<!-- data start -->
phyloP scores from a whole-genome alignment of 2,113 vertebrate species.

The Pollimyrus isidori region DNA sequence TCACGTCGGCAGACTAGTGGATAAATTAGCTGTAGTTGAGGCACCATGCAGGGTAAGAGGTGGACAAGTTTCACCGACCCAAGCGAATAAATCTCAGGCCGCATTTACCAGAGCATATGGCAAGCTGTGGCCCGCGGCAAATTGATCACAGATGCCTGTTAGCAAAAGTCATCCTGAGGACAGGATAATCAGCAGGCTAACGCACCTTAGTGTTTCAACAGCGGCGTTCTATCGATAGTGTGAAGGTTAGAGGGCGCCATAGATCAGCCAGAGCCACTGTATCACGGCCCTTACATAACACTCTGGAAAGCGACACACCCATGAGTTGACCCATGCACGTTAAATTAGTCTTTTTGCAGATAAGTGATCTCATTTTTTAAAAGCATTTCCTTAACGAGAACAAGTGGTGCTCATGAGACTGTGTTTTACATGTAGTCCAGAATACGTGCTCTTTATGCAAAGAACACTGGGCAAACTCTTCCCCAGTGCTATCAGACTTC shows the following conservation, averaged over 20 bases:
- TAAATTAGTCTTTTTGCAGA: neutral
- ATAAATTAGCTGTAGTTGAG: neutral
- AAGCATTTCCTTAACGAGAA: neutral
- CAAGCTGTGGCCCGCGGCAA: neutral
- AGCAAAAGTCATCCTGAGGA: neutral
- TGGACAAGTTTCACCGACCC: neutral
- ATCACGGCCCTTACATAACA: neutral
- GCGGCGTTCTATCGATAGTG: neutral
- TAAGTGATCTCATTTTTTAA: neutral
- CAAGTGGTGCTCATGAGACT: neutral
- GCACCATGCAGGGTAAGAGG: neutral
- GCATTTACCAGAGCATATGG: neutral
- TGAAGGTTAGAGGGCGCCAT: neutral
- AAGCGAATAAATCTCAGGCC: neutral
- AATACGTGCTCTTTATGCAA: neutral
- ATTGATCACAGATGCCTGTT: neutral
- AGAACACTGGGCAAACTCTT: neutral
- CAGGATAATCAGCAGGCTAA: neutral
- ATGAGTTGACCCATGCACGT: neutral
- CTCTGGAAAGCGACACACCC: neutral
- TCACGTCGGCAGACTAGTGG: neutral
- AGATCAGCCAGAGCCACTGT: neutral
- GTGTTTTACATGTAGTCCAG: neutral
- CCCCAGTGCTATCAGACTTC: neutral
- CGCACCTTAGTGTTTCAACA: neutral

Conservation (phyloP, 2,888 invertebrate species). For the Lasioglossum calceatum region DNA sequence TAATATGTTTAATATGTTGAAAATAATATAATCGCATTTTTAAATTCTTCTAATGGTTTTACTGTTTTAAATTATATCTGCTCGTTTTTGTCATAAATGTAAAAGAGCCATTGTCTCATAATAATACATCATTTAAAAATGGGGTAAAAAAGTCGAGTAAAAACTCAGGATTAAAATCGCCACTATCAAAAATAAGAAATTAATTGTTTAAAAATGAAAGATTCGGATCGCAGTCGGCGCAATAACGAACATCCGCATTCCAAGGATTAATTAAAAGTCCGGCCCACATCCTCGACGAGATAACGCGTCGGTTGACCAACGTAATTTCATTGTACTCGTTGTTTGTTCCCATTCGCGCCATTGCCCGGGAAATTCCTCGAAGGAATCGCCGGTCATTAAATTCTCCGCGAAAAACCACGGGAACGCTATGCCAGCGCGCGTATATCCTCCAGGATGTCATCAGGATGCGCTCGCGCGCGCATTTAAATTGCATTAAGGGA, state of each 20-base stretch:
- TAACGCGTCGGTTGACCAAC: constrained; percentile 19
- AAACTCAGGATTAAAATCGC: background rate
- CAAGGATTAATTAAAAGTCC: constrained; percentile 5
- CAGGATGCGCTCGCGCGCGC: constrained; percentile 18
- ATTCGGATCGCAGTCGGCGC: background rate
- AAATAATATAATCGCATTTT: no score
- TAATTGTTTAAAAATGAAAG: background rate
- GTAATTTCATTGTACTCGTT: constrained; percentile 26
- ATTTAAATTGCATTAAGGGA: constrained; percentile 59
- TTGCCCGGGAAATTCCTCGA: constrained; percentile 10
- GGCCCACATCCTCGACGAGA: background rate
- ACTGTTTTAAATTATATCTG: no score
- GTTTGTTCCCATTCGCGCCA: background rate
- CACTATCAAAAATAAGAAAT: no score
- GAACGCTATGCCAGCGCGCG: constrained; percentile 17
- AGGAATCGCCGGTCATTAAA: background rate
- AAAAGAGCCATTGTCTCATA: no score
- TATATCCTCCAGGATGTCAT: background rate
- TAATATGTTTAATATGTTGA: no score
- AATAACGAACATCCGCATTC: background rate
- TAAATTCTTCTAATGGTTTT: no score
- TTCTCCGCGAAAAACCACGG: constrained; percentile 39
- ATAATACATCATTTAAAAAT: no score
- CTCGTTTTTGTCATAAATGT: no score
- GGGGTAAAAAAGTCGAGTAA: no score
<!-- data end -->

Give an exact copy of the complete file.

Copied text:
phyloP scores from a whole-genome alignment of 2,113 vertebrate species.

The Pollimyrus isidori region DNA sequence TCACGTCGGCAGACTAGTGGATAAATTAGCTGTAGTTGAGGCACCATGCAGGGTAAGAGGTGGACAAGTTTCACCGACCCAAGCGAATAAATCTCAGGCCGCATTTACCAGAGCATATGGCAAGCTGTGGCCCGCGGCAAATTGATCACAGATGCCTGTTAGCAAAAGTCATCCTGAGGACAGGATAATCAGCAGGCTAACGCACCTTAGTGTTTCAACAGCGGCGTTCTATCGATAGTGTGAAGGTTAGAGGGCGCCATAGATCAGCCAGAGCCACTGTATCACGGCCCTTACATAACACTCTGGAAAGCGACACACCCATGAGTTGACCCATGCACGTTAAATTAGTCTTTTTGCAGATAAGTGATCTCATTTTTTAAAAGCATTTCCTTAACGAGAACAAGTGGTGCTCATGAGACTGTGTTTTACATGTAGTCCAGAATACGTGCTCTTTATGCAAAGAACACTGGGCAAACTCTTCCCCAGTGCTATCAGACTTC shows the following conservation, averaged over 20 bases:
- TAAATTAGTCTTTTTGCAGA: neutral
- ATAAATTAGCTGTAGTTGAG: neutral
- AAGCATTTCCTTAACGAGAA: neutral
- CAAGCTGTGGCCCGCGGCAA: neutral
- AGCAAAAGTCATCCTGAGGA: neutral
- TGGACAAGTTTCACCGACCC: neutral
- ATCACGGCCCTTACATAACA: neutral
- GCGGCGTTCTATCGATAGTG: neutral
- TAAGTGATCTCATTTTTTAA: neutral
- CAAGTGGTGCTCATGAGACT: neutral
- GCACCATGCAGGGTAAGAGG: neutral
- GCATTTACCAGAGCATATGG: neutral
- TGAAGGTTAGAGGGCGCCAT: neutral
- AAGCGAATAAATCTCAGGCC: neutral
- AATACGTGCTCTTTATGCAA: neutral
- ATTGATCACAGATGCCTGTT: neutral
- AGAACACTGGGCAAACTCTT: neutral
- CAGGATAATCAGCAGGCTAA: neutral
- ATGAGTTGACCCATGCACGT: neutral
- CTCTGGAAAGCGACACACCC: neutral
- TCACGTCGGCAGACTAGTGG: neutral
- AGATCAGCCAGAGCCACTGT: neutral
- GTGTTTTACATGTAGTCCAG: neutral
- CCCCAGTGCTATCAGACTTC: neutral
- CGCACCTTAGTGTTTCAACA: neutral

Conservation (phyloP, 2,888 invertebrate species). For the Lasioglossum calceatum region DNA sequence TAATATGTTTAATATGTTGAAAATAATATAATCGCATTTTTAAATTCTTCTAATGGTTTTACTGTTTTAAATTATATCTGCTCGTTTTTGTCATAAATGTAAAAGAGCCATTGTCTCATAATAATACATCATTTAAAAATGGGGTAAAAAAGTCGAGTAAAAACTCAGGATTAAAATCGCCACTATCAAAAATAAGAAATTAATTGTTTAAAAATGAAAGATTCGGATCGCAGTCGGCGCAATAACGAACATCCGCATTCCAAGGATTAATTAAAAGTCCGGCCCACATCCTCGACGAGATAACGCGTCGGTTGACCAACGTAATTTCATTGTACTCGTTGTTTGTTCCCATTCGCGCCATTGCCCGGGAAATTCCTCGAAGGAATCGCCGGTCATTAAATTCTCCGCGAAAAACCACGGGAACGCTATGCCAGCGCGCGTATATCCTCCAGGATGTCATCAGGATGCGCTCGCGCGCGCATTTAAATTGCATTAAGGGA, state of each 20-base stretch:
- TAACGCGTCGGTTGACCAAC: constrained; percentile 19
- AAACTCAGGATTAAAATCGC: background rate
- CAAGGATTAATTAAAAGTCC: constrained; percentile 5
- CAGGATGCGCTCGCGCGCGC: constrained; percentile 18
- ATTCGGATCGCAGTCGGCGC: background rate
- AAATAATATAATCGCATTTT: no score
- TAATTGTTTAAAAATGAAAG: background rate
- GTAATTTCATTGTACTCGTT: constrained; percentile 26
- ATTTAAATTGCATTAAGGGA: constrained; percentile 59
- TTGCCCGGGAAATTCCTCGA: constrained; percentile 10
- GGCCCACATCCTCGACGAGA: background rate
- ACTGTTTTAAATTATATCTG: no score
- GTTTGTTCCCATTCGCGCCA: background rate
- CACTATCAAAAATAAGAAAT: no score
- GAACGCTATGCCAGCGCGCG: constrained; percentile 17
- AGGAATCGCCGGTCATTAAA: background rate
- AAAAGAGCCATTGTCTCATA: no score
- TATATCCTCCAGGATGTCAT: background rate
- TAATATGTTTAATATGTTGA: no score
- AATAACGAACATCCGCATTC: background rate
- TAAATTCTTCTAATGGTTTT: no score
- TTCTCCGCGAAAAACCACGG: constrained; percentile 39
- ATAATACATCATTTAAAAAT: no score
- CTCGTTTTTGTCATAAATGT: no score
- GGGGTAAAAAAGTCGAGTAA: no score